(Leader-Alali; Co-PIs: Ricke, Jaroni, Gibson, C. Owens)

    Approach: Investing farmers' money in a sustainable MPU requires ensuring that chicken products will be safe for consumption and chicken processing has low impact on the environment. In this objective, we will compare the concentrations of the two most common foodborne pathogens (i.e., Salmonella and Campylobacter) on pasture chickens processed on-farm and at a USDA facility in Georgia, Louisiana and Arkansas, and those processed using a unit similar to a MPU that will be used as a pilot plant at Department of Poultry Science of UARK.

    2. Assess the biosafety risk of pathogens in waste disposal (wastewater and solid waste) of poultry processing (MPU vs. on-farm) on the environment.
    (Leader-Gibson; Co-PIs: Ricke, Crandall, Jaroni, Sharpley, Alali, C. Owens)

    Approach: We will assess the environmental impact of wastewater and solid waste (i.e., feathers, heads, fecal matter, and viscera) disposal when processing pasture bird on-farm and via MPU. Survival of Salmonella and Campylobacter in soil, where wastewater is disposed, and in compost, where solid waste is treated before using as fertilizer, will be assessed.

    3. Evaluate the economic feasibility of MPU for pasture farmers as a potential source to increase poultry products marketability. Furthermore, pasture poultry farmers in Georgia, Arkansas, and Louisiana will be surveyed to evaluate their interest and willingness to process their birds in MPU.
    (Leader- Kostandini; Co-PIs: Van Loo, Welander, C. Owens)

    Approach: The economic impacts of pasture poultry in the three states will be assessed considering a variety of relevant adoption and market expansion scenarios as well as MPU-related policy changes.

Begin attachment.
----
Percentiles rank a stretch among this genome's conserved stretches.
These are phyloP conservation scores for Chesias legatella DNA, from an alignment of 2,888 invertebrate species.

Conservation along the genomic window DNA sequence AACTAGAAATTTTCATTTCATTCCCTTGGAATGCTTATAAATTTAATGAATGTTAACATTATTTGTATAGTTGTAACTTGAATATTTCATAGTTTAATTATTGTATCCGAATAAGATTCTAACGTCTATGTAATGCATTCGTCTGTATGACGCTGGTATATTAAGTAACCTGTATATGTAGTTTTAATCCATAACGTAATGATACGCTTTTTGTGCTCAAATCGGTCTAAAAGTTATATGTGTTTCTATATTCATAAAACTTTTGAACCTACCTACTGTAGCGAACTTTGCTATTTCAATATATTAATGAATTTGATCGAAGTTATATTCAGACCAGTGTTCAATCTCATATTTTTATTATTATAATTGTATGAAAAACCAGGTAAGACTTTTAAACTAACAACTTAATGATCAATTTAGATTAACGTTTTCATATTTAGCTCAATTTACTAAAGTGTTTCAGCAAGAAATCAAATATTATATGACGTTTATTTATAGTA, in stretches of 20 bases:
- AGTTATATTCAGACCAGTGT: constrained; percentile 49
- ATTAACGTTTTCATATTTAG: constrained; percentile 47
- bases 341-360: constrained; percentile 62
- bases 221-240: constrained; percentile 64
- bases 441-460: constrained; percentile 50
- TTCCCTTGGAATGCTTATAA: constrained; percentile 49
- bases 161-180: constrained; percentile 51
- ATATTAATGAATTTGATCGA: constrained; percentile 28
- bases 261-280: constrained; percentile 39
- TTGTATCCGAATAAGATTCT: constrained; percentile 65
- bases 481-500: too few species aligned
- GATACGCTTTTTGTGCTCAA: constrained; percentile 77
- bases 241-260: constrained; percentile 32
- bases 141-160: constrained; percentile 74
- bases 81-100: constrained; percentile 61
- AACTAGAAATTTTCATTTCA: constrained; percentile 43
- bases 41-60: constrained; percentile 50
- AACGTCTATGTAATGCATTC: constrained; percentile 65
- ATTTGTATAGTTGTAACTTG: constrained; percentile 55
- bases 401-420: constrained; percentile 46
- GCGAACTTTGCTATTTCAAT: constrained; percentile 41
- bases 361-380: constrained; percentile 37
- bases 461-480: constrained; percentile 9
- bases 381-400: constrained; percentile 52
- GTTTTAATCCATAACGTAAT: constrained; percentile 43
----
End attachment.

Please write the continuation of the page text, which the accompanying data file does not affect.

4. Assess the consumers' willingness to pay for pasture chickens compared to USDA certified-organic chickens in the three states using 'consumer experiments'.
    (Leader- Van Loo; Co-PIs: Ricke, Crandall, Alali)

    Approach: A product label is a quality signal for the consumer and is an important tool to help consumers identify specific attributes of products and help differentiate products. Consumers will be asked about their willingness to pay for whole chicken that is “locally-produced” versus “non-locally-produced” brands. Furthermore, consumers will be asked whether the label on chicken matters in terms of price (i.e. USDA inspected versus other types of branding). The consumer's WTP for different attributes will be evaluated with the use of a choice experiment.

    Information Dissemination and Outreach Plan:
    Develop and disseminate leading edge training programs to enable rural farmers and processors to implement and capitalize on this project's findings.
    (Leader- Crandall; Co-PIs: Shabatura, Ricke, Van Loo; Alali, Welander, Rolls, J. Owens, Jaroni, Tescher)

    Approach: The research findings on MPU feasibility and economic benefits of pasture production, as well as food and environmental safety will be disseminated to farmers. Pasture farmers will be trained on food safety, HACCP programs, and GAPs for MPU through workshops and seminars held at the three participating institutions and at various Poultry Health meetings. Moreover, study findings will be reported in peer-reviewed (scientific), poultry extension periodicals, Georgia Organics and Georgia Pasture Poultry Working Group, National Center for Sustainable Agriculture (NCAT, Fayetteville, AR), Arkansas Association of Food Protection web-based media outlet, and Louisiana local cooperative extension sponsored seminars in East Baton Rouge Parish.

    Any opinions, findings, conclusions, or recommendations expressed in this publication are those of the author(s) and do not necessarily reflect the view of the U.S. Department of Agriculture or SARE.